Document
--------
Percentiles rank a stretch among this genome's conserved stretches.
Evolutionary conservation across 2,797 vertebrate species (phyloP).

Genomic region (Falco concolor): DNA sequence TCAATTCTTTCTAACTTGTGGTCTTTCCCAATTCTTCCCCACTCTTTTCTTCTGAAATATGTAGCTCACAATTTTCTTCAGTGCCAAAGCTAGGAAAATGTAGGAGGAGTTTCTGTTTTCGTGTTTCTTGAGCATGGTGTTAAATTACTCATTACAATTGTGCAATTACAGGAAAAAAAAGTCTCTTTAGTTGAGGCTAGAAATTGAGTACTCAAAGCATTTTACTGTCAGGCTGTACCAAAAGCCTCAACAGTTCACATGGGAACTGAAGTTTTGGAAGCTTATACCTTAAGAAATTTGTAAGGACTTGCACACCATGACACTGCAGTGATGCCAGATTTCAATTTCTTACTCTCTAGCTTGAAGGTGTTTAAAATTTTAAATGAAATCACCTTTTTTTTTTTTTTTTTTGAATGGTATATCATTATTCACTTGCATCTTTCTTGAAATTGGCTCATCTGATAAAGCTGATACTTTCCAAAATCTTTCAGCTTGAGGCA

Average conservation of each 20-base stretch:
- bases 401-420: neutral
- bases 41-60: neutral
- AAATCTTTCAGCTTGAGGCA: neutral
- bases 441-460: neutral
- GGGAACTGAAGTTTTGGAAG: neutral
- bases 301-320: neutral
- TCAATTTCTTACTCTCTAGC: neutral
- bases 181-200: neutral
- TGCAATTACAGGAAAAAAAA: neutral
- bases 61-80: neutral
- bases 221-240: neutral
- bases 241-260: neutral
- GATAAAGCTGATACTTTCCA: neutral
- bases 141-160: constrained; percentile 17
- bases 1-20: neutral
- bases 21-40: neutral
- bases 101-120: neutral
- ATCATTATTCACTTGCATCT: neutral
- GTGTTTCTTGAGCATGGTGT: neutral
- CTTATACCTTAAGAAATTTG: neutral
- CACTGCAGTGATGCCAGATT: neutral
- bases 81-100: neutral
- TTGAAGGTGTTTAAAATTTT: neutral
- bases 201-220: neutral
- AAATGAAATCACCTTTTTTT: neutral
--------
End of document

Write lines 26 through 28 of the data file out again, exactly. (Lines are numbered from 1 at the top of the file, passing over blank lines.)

- bases 81-100: neutral
- TTGAAGGTGTTTAAAATTTT: neutral
- bases 201-220: neutral